The cuff site should be level to the left atrium of the heart, ±10 cm (maximum).3 If the cuff site is lower than the heart by too much, the reading will be falsely high. If the cuff site is higher than the heart by too much, the reading will be falsely low.

    Technicians should use gentle, proper restraint so that the patient moves as little as possible during the reading. The patient’s appendage for the reading should be chosen on a case-by-case basis. If the cat seems agreeable, any appendage can be used; if the cat is fractious, shaking, or purring, the base of the tail is the best choice.8

    The cuff should be tight enough that a person’s little finger does not fit between the extremity and the fastened cuff. If the cuff is movable, the device will not detect arterial oscillations.8

    No fewer than three, but preferably five to seven, readings should be taken, with at least 1 minute between each reading.3,10 The first measurement and any obvious invalid readings should be discarded. Systolic values should not vary by more than 20%.


    Technicians must be familiar with standard treatment so that they can knowledgeably answer client questions and can help monitor treatment progress and evaluate patients for adverse drug effects.

    The treatment plan is complex and depends on the cause and severity of the disease. Antihypertensive therapy aims to reduce (1) the risk and progression of end-organ damage and (2) systolic BP to <160 mm Hg and diastolic BP to <100 mm Hg.3,13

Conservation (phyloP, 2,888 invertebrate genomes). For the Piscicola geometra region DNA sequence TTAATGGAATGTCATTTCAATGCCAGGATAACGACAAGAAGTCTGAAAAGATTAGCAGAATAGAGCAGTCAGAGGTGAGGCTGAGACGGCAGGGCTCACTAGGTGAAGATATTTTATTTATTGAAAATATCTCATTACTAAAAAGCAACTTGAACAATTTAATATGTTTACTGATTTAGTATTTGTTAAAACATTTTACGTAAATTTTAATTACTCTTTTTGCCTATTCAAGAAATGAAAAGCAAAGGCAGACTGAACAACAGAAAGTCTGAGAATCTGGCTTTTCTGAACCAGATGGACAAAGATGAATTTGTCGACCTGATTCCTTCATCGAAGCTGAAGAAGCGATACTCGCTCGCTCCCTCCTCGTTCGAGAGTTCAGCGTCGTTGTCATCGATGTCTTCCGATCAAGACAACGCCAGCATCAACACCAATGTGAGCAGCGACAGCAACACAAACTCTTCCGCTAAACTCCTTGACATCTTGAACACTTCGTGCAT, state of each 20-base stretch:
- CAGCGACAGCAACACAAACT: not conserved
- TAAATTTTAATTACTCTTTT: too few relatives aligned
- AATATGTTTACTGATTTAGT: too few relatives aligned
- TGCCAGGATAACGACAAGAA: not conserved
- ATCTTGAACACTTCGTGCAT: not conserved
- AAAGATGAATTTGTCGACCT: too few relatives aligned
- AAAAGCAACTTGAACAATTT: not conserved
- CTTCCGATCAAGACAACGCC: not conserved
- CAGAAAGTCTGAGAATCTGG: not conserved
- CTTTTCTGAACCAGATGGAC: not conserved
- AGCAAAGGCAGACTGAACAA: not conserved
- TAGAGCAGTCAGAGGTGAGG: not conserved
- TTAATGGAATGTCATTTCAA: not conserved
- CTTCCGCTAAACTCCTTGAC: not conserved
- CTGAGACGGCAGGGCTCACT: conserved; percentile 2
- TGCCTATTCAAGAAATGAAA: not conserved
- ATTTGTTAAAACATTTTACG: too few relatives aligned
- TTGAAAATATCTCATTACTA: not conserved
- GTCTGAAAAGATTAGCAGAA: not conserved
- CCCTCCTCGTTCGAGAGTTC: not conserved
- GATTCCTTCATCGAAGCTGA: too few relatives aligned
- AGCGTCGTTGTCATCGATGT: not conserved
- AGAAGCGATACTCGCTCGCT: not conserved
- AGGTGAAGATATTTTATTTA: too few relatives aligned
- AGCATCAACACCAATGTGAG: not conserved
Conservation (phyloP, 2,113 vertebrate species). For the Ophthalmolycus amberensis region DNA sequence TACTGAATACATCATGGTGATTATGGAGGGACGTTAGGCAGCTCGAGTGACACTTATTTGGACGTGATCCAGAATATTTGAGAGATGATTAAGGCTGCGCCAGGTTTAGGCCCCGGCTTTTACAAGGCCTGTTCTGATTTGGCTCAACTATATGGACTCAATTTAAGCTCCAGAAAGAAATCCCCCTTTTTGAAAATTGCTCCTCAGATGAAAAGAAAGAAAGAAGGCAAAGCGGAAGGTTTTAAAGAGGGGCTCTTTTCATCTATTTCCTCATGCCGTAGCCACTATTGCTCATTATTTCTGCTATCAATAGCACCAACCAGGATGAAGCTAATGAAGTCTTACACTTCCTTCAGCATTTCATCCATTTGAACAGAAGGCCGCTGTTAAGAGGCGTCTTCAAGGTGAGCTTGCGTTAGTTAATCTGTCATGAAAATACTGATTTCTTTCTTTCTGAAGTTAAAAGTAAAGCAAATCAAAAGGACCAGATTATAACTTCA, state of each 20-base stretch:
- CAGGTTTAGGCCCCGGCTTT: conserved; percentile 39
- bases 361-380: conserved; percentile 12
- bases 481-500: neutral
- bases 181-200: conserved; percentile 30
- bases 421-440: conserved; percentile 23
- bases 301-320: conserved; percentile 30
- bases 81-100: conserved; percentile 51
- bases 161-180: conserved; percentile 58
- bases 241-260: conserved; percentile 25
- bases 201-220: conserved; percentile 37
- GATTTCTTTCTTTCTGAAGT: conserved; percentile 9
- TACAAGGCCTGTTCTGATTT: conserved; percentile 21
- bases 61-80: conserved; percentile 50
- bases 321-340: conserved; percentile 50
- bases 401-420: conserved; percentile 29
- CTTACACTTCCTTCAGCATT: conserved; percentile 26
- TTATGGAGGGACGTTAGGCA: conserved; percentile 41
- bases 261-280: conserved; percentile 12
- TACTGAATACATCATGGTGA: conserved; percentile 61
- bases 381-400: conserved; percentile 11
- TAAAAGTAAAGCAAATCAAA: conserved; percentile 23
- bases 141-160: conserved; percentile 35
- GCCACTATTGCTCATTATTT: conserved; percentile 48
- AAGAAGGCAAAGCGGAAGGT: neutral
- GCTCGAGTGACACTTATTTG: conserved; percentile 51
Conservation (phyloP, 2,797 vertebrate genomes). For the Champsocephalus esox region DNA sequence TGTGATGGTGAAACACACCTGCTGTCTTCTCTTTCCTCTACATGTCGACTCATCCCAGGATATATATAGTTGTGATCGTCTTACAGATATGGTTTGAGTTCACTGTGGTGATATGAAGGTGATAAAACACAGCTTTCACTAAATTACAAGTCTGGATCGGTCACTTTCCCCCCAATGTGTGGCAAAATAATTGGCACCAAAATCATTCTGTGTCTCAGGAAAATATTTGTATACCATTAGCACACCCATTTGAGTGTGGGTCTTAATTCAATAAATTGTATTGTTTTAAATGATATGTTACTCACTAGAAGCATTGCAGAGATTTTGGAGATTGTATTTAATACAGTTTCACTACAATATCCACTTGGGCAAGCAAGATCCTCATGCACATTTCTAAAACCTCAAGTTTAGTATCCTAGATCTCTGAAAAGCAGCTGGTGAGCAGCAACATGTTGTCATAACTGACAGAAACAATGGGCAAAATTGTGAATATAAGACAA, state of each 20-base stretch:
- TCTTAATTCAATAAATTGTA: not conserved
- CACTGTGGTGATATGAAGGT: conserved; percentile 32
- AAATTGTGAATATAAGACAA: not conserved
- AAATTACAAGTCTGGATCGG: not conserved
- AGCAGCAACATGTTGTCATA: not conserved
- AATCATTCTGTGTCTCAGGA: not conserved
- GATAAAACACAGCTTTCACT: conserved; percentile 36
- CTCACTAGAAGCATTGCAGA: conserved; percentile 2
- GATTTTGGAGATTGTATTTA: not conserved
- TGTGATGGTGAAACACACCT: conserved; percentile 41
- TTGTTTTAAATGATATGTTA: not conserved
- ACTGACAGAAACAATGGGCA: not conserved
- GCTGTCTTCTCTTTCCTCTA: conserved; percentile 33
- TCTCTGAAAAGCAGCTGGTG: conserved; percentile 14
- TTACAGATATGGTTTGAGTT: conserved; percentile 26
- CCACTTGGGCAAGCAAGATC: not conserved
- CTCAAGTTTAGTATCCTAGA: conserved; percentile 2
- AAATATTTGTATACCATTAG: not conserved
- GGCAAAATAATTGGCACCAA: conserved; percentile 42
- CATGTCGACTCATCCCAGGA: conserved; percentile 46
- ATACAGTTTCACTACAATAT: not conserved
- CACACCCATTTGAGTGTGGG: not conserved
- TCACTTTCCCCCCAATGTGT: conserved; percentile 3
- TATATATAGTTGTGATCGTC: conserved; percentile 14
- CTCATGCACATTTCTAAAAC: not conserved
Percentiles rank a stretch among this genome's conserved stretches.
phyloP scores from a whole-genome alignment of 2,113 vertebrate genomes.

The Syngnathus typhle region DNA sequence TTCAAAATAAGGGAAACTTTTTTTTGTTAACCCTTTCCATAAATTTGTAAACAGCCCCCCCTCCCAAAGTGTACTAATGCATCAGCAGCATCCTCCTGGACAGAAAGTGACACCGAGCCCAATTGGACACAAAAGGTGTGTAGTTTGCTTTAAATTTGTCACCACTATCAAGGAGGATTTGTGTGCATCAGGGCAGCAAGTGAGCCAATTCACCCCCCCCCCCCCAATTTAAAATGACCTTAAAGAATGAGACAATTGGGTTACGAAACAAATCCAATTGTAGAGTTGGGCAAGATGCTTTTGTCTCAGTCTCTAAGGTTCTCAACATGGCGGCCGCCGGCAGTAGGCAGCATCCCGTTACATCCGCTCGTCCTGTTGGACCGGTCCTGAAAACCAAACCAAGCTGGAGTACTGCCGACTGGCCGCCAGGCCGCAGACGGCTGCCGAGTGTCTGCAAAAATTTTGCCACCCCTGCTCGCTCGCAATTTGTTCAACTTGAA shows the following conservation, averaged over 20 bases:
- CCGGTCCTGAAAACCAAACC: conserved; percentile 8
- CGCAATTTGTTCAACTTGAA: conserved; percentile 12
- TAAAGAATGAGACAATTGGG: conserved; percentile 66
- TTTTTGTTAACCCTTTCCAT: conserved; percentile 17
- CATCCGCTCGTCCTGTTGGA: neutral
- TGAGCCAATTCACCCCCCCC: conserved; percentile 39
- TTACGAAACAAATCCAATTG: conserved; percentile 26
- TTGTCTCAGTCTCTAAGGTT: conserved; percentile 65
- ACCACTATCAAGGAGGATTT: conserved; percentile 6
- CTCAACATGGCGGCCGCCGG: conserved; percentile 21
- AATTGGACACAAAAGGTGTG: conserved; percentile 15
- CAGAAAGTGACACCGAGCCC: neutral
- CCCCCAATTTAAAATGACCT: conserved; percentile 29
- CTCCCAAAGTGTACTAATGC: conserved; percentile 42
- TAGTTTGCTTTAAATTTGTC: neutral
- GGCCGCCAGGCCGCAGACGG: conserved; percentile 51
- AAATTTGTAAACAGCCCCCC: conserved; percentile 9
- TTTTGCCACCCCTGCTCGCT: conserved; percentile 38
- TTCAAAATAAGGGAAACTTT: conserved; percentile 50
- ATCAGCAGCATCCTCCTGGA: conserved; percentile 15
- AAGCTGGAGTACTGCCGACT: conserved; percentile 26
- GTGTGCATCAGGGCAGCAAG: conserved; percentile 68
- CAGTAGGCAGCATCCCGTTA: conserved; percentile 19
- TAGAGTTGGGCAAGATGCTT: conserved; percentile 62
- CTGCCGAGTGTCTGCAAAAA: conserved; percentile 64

The treatment strategy should consider whether the risk of TOD is minimal, mild, moderate, or severe.13 If TOD such as acute blindness has occurred and the BP indicates hypertension, immediate treatment is needed. Once the cat is stable, the cause of hypertension should be investigated and treated.

    When hypertension is secondary, treatment is directed at the underlying disease. If arteriolar damage has not worsened vascular resistance, treatment of the primary disease may be enough to resolve hypertension. In certain cases, such as hyperthyroidism, antihypertensive medication will be initiated but decreased or discontinued once the primary disease has stabilized. When BP is elevated only mildly or moderately, specific antihypertensive therapy may not be necessary. Conversely, cats with hypertension caused by chronic renal failure may require lifetime antihypertensive medication.